American Civics and History Act


The American Civics and History Act accomplishes the following:  
  • Requires public schools to make all instructional materials used in social science courses available online for parents to review.
  • Requires the state or local Board of Education to approve instructional materials prior to first use and provide the public with at least thirty days to submit comments on the material.
  • Requires the State Auditor to annually audit the public schools for compliance with the provisions of this Act.
  • Requires public school students to take courses that cover US history, American civics, and US and state government.
  • Requires public high school students to complete a civics test modeled after the 2020 version of the United States Citizenship and Immigration Services Civics Test.
  • Prohibits public schools, public school districts, and public school employees from forcing a student to agree with or otherwise adhere to a particular point of view on currently controversial political and social topics.

American Civics and History Act

WHEREAS, the 2020 Annenberg Constitution Day Civics Survey found that one out of every two Americans cannot name all three branches of government and one in five Americans are unable to name a single right guaranteed by the First Amendment to the Constitution of the United States;

WHEREAS, the 2018 Nation’s Report Card determined that three out of every four American students are not proficient in civics;

WHEREAS, the fifth Annual Report on US Attitudes Toward Socialism, Communism, and Collectivism, authored by the Victims of Communism Memorial Foundation, found that one in four Americans support the gradual elimination of a capitalist system in favor of a more socialist system, and nearly one in three young Americans have a favorable view of Marxism;

WHEREAS, the Supreme Court of the United States has stated that public education should “not strangle the free mind at its source or teach youth to discount important principles of our government as mere platitudes”, West Virginia State Board of Education v. Barnette, 319 US 624 (1943);

SECTION 1: Definitions

  1. “Currently controversial issue” means any matter of or relating to politics, history, or social affairs that is the subject of a current dispute or disagreement among one or more groups of reasonable persons.
  2. “Instructional material” means instructional content that is provided to a public school student, regardless of its format, that includes without limitation printed or representational materials, audio-visual materials, and materials in electronic or digital format, such as materials accessible through the internet. The term does not include academic tests or academic assessments.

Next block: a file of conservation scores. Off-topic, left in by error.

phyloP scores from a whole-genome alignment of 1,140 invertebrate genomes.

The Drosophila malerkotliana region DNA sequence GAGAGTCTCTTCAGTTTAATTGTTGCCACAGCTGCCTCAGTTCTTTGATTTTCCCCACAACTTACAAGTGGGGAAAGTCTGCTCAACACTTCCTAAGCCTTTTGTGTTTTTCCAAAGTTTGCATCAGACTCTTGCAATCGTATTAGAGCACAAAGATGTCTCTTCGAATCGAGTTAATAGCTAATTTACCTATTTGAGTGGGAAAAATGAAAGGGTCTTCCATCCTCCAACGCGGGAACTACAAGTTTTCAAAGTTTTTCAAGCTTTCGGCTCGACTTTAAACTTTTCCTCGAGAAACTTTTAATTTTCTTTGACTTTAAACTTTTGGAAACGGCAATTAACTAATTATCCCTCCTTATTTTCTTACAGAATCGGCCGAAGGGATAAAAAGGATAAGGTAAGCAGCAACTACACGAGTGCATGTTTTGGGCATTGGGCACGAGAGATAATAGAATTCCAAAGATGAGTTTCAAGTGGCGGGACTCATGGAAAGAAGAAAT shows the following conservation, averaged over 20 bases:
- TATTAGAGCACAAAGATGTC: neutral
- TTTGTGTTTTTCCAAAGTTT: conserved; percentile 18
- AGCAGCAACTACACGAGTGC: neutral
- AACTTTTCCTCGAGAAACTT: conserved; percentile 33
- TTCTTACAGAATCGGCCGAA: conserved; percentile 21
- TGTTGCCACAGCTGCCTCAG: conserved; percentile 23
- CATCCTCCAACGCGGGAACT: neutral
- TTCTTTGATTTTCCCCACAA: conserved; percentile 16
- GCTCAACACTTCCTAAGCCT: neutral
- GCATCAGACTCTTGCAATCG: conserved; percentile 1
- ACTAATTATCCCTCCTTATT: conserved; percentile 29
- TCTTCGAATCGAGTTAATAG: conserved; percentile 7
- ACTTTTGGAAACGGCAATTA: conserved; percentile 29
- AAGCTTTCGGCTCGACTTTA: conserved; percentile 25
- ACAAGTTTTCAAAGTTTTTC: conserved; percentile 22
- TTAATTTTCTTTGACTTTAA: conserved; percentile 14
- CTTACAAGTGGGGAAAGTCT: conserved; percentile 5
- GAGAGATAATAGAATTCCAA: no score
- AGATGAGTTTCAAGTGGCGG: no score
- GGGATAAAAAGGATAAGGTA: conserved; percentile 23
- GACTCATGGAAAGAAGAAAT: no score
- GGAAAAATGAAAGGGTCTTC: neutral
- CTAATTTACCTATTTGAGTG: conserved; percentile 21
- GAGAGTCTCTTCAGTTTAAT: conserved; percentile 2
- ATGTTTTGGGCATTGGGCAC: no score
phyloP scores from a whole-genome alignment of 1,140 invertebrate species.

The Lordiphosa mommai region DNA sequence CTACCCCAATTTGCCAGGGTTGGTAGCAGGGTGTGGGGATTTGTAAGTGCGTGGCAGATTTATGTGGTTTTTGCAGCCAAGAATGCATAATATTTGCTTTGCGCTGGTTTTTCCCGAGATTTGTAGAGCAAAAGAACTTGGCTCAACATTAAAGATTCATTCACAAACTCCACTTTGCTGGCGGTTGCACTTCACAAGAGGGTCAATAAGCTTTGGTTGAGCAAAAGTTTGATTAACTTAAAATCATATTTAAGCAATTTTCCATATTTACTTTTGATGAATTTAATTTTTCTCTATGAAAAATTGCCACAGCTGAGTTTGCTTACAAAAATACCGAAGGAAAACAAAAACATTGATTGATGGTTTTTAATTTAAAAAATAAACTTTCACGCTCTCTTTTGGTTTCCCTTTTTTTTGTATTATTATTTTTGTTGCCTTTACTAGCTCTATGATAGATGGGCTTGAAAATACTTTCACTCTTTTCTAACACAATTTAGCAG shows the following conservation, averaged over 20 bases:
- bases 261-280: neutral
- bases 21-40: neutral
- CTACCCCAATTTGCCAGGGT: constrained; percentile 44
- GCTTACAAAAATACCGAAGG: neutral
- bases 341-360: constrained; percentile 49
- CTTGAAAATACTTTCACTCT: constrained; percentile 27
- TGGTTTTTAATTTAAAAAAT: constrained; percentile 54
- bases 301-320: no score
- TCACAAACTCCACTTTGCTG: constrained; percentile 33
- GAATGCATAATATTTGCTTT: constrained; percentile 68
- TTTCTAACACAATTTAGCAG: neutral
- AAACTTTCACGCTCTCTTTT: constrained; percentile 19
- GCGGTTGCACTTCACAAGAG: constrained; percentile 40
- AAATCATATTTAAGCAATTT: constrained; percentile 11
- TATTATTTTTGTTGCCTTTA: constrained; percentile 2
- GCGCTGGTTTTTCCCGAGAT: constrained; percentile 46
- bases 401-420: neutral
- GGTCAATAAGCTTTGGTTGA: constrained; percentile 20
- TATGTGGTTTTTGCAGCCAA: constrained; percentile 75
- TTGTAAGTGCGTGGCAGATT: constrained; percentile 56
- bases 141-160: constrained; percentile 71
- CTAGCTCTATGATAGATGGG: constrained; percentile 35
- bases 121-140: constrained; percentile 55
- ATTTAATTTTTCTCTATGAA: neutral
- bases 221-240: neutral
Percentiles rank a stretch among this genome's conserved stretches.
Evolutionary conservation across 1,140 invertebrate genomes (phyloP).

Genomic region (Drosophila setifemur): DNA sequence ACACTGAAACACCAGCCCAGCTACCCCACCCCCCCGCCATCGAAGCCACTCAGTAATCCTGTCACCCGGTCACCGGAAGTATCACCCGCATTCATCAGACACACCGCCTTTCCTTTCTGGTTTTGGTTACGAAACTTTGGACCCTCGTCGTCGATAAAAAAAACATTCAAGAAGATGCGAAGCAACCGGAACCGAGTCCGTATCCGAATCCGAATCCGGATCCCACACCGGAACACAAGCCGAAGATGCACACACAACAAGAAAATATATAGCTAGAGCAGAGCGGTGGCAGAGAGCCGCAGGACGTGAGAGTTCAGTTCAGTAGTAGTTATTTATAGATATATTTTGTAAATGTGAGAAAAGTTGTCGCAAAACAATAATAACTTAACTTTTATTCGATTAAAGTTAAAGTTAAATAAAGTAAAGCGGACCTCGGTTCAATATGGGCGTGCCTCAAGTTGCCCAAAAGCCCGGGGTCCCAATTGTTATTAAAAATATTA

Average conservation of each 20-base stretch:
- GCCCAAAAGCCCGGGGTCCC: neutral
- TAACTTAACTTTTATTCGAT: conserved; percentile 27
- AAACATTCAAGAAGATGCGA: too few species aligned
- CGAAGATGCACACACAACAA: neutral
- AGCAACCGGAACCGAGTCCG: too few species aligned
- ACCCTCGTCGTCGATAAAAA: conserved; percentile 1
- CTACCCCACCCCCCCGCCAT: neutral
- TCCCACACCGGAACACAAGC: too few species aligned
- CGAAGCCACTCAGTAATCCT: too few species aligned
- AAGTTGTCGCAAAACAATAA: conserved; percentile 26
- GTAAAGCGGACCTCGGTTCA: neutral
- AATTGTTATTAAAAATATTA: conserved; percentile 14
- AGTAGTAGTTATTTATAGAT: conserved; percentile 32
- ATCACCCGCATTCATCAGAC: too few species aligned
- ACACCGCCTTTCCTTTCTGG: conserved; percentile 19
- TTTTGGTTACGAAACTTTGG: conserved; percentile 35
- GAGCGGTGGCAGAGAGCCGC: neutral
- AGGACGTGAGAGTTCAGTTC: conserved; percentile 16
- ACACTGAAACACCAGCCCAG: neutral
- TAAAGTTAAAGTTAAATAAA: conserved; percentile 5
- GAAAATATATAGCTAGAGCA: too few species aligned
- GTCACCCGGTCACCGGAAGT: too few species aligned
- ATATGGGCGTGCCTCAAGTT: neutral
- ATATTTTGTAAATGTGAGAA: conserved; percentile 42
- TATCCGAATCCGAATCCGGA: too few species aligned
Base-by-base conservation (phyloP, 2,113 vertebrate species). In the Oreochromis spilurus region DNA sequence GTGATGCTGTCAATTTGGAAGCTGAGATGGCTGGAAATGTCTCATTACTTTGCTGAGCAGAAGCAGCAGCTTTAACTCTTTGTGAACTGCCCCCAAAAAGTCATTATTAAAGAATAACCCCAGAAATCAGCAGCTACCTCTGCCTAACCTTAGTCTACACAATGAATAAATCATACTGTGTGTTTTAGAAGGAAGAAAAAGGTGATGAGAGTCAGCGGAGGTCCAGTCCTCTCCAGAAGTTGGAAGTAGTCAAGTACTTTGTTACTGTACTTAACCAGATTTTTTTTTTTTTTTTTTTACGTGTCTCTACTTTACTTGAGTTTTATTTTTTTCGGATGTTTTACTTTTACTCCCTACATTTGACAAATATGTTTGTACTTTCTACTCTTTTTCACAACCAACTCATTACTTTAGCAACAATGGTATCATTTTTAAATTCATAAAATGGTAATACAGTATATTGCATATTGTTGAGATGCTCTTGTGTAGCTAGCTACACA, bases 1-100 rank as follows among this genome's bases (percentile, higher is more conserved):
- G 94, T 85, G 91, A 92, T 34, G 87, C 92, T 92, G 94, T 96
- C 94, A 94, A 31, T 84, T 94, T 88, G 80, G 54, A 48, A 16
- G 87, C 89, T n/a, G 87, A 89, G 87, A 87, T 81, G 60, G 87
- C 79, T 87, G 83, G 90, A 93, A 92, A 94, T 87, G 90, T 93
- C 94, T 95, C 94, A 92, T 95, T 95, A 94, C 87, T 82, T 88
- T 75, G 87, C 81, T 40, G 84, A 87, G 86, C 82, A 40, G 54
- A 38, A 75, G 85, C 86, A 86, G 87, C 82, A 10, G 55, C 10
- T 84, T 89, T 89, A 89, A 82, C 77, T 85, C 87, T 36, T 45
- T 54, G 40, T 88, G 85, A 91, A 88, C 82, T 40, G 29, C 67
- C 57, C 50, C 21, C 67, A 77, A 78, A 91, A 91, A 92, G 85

3. “Public school” means any public K-12 school in this state.

SECTION 1: Title and Purpose

  1. This Act may be known and shall be cited as “The American Civics and History Act”.
  2. The purpose of this legislation is to teach, foster, and perpetuate the ideals, principles, and spirit of democracy and economic freedom in America, and to increase students’ knowledge and appreciation of the organization, purpose, and machinery of the government of the United States and the State of (insert State name).

SECTION 2: Required Instruction

  1. In all public schools located within this state there shall be given prior to the completion of the eighth grade, and again in high school prior to the completion of the twelfth grade, at least one semester of instruction in the history of the United States, at least one semester of instruction in the governments of the United States and the State of (insert state name), and at least one semester of instruction in American civics.
  2. The required courses described in this section shall collectively:
    • Include instruction on the institutions and structure of American government, including but not limited to the separation of powers, the Electoral College, and federalism;
    • Include instruction that provides students an understanding of American political philosophy and history consistent with student grade level;
    • Offer a comparative and objective analysis of ideologies throughout American and world history, including but not limited to capitalism, republicanism, democracy, socialism, communism, totalitarianism, and fascism. This analysis shall utilize examples of political freedoms and economic development under such ideologies and include historical first-person oral accounts relating to each; and